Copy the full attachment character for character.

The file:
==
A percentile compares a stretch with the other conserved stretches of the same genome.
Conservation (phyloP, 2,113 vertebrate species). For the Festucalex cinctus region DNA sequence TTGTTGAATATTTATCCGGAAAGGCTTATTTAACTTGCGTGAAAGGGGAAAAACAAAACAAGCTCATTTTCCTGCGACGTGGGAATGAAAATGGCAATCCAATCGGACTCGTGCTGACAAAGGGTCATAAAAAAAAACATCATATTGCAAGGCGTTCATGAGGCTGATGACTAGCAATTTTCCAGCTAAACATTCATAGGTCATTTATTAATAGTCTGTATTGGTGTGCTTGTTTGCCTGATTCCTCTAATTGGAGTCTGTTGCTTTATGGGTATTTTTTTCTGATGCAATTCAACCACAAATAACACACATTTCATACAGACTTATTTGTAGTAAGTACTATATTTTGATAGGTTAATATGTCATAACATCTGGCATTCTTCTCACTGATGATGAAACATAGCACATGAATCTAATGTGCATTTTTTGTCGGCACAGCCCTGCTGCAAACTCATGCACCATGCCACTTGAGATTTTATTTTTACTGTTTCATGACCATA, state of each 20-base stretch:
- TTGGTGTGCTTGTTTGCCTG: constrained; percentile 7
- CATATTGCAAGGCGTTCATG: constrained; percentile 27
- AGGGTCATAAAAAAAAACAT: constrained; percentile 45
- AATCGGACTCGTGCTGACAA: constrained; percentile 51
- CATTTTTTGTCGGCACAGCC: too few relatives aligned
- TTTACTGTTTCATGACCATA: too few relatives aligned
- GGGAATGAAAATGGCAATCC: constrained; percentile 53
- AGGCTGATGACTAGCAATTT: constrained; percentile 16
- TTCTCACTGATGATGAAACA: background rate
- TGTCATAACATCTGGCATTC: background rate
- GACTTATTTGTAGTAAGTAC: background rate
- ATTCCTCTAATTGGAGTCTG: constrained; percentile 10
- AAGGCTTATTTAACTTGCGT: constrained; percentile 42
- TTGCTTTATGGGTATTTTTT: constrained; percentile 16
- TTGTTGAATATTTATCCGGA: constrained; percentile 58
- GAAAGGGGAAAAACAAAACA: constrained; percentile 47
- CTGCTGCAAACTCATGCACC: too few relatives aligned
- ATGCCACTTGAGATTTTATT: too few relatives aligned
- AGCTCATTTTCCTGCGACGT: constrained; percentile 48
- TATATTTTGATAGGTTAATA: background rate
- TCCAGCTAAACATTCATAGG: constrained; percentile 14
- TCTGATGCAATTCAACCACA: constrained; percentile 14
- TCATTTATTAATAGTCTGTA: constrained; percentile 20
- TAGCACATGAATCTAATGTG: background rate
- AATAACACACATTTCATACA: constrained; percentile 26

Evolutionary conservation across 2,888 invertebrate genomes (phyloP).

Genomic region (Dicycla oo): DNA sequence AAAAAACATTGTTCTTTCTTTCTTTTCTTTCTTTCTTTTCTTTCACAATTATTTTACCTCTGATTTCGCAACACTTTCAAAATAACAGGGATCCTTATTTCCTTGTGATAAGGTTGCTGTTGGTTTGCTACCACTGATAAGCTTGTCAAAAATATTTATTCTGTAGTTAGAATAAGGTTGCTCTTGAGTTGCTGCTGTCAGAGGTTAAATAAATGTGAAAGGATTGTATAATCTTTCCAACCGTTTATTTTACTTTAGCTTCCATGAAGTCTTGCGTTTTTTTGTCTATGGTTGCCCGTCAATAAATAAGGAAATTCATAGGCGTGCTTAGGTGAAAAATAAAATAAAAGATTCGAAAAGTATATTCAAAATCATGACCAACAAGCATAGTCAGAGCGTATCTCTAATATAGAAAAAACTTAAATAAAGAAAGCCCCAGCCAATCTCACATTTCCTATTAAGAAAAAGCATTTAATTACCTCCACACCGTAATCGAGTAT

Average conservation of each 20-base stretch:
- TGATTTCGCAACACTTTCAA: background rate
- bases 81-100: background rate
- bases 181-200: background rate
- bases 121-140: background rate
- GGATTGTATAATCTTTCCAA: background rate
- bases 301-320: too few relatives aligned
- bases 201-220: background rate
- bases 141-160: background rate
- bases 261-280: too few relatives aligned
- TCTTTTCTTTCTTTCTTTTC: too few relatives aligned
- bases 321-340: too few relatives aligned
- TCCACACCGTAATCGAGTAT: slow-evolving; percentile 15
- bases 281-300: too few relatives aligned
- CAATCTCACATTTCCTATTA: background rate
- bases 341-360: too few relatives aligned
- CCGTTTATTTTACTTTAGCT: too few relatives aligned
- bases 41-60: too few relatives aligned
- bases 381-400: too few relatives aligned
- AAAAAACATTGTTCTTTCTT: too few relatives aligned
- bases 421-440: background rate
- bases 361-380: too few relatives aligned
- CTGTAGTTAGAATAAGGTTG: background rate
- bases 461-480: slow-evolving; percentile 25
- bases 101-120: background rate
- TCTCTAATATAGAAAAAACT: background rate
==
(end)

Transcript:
A percentile compares a stretch with the other conserved stretches of the same genome.
Conservation (phyloP, 2,113 vertebrate species). For the Festucalex cinctus region DNA sequence TTGTTGAATATTTATCCGGAAAGGCTTATTTAACTTGCGTGAAAGGGGAAAAACAAAACAAGCTCATTTTCCTGCGACGTGGGAATGAAAATGGCAATCCAATCGGACTCGTGCTGACAAAGGGTCATAAAAAAAAACATCATATTGCAAGGCGTTCATGAGGCTGATGACTAGCAATTTTCCAGCTAAACATTCATAGGTCATTTATTAATAGTCTGTATTGGTGTGCTTGTTTGCCTGATTCCTCTAATTGGAGTCTGTTGCTTTATGGGTATTTTTTTCTGATGCAATTCAACCACAAATAACACACATTTCATACAGACTTATTTGTAGTAAGTACTATATTTTGATAGGTTAATATGTCATAACATCTGGCATTCTTCTCACTGATGATGAAACATAGCACATGAATCTAATGTGCATTTTTTGTCGGCACAGCCCTGCTGCAAACTCATGCACCATGCCACTTGAGATTTTATTTTTACTGTTTCATGACCATA, state of each 20-base stretch:
- TTGGTGTGCTTGTTTGCCTG: constrained; percentile 7
- CATATTGCAAGGCGTTCATG: constrained; percentile 27
- AGGGTCATAAAAAAAAACAT: constrained; percentile 45
- AATCGGACTCGTGCTGACAA: constrained; percentile 51
- CATTTTTTGTCGGCACAGCC: too few relatives aligned
- TTTACTGTTTCATGACCATA: too few relatives aligned
- GGGAATGAAAATGGCAATCC: constrained; percentile 53
- AGGCTGATGACTAGCAATTT: constrained; percentile 16
- TTCTCACTGATGATGAAACA: background rate
- TGTCATAACATCTGGCATTC: background rate
- GACTTATTTGTAGTAAGTAC: background rate
- ATTCCTCTAATTGGAGTCTG: constrained; percentile 10
- AAGGCTTATTTAACTTGCGT: constrained; percentile 42
- TTGCTTTATGGGTATTTTTT: constrained; percentile 16
- TTGTTGAATATTTATCCGGA: constrained; percentile 58
- GAAAGGGGAAAAACAAAACA: constrained; percentile 47
- CTGCTGCAAACTCATGCACC: too few relatives aligned
- ATGCCACTTGAGATTTTATT: too few relatives aligned
- AGCTCATTTTCCTGCGACGT: constrained; percentile 48
- TATATTTTGATAGGTTAATA: background rate
- TCCAGCTAAACATTCATAGG: constrained; percentile 14
- TCTGATGCAATTCAACCACA: constrained; percentile 14
- TCATTTATTAATAGTCTGTA: constrained; percentile 20
- TAGCACATGAATCTAATGTG: background rate
- AATAACACACATTTCATACA: constrained; percentile 26

Evolutionary conservation across 2,888 invertebrate genomes (phyloP).

Genomic region (Dicycla oo): DNA sequence AAAAAACATTGTTCTTTCTTTCTTTTCTTTCTTTCTTTTCTTTCACAATTATTTTACCTCTGATTTCGCAACACTTTCAAAATAACAGGGATCCTTATTTCCTTGTGATAAGGTTGCTGTTGGTTTGCTACCACTGATAAGCTTGTCAAAAATATTTATTCTGTAGTTAGAATAAGGTTGCTCTTGAGTTGCTGCTGTCAGAGGTTAAATAAATGTGAAAGGATTGTATAATCTTTCCAACCGTTTATTTTACTTTAGCTTCCATGAAGTCTTGCGTTTTTTTGTCTATGGTTGCCCGTCAATAAATAAGGAAATTCATAGGCGTGCTTAGGTGAAAAATAAAATAAAAGATTCGAAAAGTATATTCAAAATCATGACCAACAAGCATAGTCAGAGCGTATCTCTAATATAGAAAAAACTTAAATAAAGAAAGCCCCAGCCAATCTCACATTTCCTATTAAGAAAAAGCATTTAATTACCTCCACACCGTAATCGAGTAT

Average conservation of each 20-base stretch:
- TGATTTCGCAACACTTTCAA: background rate
- bases 81-100: background rate
- bases 181-200: background rate
- bases 121-140: background rate
- GGATTGTATAATCTTTCCAA: background rate
- bases 301-320: too few relatives aligned
- bases 201-220: background rate
- bases 141-160: background rate
- bases 261-280: too few relatives aligned
- TCTTTTCTTTCTTTCTTTTC: too few relatives aligned
- bases 321-340: too few relatives aligned
- TCCACACCGTAATCGAGTAT: slow-evolving; percentile 15
- bases 281-300: too few relatives aligned
- CAATCTCACATTTCCTATTA: background rate
- bases 341-360: too few relatives aligned
- CCGTTTATTTTACTTTAGCT: too few relatives aligned
- bases 41-60: too few relatives aligned
- bases 381-400: too few relatives aligned
- AAAAAACATTGTTCTTTCTT: too few relatives aligned
- bases 421-440: background rate
- bases 361-380: too few relatives aligned
- CTGTAGTTAGAATAAGGTTG: background rate
- bases 461-480: slow-evolving; percentile 25
- bases 101-120: background rate
- TCTCTAATATAGAAAAAACT: background rate